In the article “Dr. Jekyll and the Emergence of Mr. Hyde” the author, Masao Miyoshi discusses how this story is portrayed by readers as a crude science fiction or a moral allegory. Miyoshi then begins to explain the structure that Stevenson used when writing. He does this by going through each main character that is presented throughout Stevenson’s stories and describes how they felt thought out the story during specific scenes. This article evaluates these characters by comparing them to each other.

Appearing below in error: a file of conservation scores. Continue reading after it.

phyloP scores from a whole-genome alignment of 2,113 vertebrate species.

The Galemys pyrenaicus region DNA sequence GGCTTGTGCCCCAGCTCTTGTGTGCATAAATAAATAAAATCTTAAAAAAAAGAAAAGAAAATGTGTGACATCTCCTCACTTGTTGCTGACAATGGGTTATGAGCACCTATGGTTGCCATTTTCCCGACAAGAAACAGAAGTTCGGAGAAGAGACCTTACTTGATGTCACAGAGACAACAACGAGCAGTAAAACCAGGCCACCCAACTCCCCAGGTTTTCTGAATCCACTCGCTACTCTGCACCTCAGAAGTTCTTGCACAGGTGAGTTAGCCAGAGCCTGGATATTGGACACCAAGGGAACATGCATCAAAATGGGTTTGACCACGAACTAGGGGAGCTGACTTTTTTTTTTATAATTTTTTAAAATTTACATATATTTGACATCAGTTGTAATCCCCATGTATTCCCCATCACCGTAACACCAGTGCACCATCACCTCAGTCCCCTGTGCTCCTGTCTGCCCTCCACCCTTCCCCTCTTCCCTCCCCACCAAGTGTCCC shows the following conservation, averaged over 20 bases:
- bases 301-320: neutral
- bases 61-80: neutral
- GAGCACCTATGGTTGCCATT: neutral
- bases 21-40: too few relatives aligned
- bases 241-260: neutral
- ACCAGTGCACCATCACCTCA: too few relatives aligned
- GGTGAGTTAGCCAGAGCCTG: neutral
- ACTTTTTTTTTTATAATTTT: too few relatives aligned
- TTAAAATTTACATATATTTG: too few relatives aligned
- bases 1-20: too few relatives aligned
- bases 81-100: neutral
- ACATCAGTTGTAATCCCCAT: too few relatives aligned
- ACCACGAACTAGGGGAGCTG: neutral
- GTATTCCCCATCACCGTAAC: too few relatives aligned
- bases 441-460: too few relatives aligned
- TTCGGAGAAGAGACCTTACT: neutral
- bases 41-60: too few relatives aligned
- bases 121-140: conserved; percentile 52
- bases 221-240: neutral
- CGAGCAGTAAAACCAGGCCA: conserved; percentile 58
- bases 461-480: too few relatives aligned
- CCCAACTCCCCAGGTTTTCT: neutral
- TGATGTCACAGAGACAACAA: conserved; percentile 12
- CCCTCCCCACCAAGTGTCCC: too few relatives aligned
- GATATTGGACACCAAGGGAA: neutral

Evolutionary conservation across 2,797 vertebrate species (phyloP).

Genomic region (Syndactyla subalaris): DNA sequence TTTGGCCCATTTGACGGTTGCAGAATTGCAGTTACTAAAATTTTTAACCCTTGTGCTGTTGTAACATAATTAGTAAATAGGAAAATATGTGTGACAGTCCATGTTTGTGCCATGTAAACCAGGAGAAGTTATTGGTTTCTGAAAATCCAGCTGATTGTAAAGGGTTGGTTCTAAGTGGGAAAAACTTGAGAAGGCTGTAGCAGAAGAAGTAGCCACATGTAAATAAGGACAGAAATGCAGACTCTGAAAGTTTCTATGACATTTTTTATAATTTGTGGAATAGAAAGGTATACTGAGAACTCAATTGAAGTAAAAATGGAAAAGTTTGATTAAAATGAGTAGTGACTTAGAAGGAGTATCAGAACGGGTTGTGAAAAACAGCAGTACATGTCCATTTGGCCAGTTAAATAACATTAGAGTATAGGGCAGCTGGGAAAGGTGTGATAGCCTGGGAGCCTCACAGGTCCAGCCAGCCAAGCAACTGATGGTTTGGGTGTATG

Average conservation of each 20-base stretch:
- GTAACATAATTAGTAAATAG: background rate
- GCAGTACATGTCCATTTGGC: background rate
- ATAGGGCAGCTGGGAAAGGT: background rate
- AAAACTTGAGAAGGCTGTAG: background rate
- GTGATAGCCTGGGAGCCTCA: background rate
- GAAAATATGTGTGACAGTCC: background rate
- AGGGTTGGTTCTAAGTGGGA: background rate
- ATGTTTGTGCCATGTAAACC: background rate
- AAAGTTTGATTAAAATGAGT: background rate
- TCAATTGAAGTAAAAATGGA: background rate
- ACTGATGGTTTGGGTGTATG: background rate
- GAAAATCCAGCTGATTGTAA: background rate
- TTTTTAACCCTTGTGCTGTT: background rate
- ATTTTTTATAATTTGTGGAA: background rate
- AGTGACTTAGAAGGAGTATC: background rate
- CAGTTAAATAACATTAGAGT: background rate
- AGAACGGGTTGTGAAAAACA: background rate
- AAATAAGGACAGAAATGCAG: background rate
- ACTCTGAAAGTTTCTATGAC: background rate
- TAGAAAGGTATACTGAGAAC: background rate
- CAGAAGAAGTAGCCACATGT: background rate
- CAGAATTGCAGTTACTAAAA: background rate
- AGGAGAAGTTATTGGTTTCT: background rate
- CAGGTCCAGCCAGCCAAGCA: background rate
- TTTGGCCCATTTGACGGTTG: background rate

The book; Dr. Jekyll and Mr. Hyde has since its release in 1886, been the building blocks of many horror and crime stories. There can be drawn many parallels between the book and modern crime stories, and that is the purpose of this essay. There will be a focus on the duali-ty, seen in Dr. Jekyll and Mr. Hyde, and there will be drawn lines between Sigmund Freud’s theories on the human psyche and the literature Freud’s most known theories involve what he describes as, the id, the ego and the super-ego . His theory is that a person’s psyche is split up between these three parts, in most people there is a healthy balance between the three parts, but in people such as murderers there is imbal-ance between the parts, with might cause them to not reflect morally on their actions, thus maybe making them feel okay with murdering someone. Serial killers are described to have a more dominant than normal id, and a much smaller to non-existent super-ego, therefore mak-ing them feel that killing is just a tool for getting to their goal, and since their super-ego isn’t telling them no, they see no problem with using murder as a tool, they might even see it as a necessity.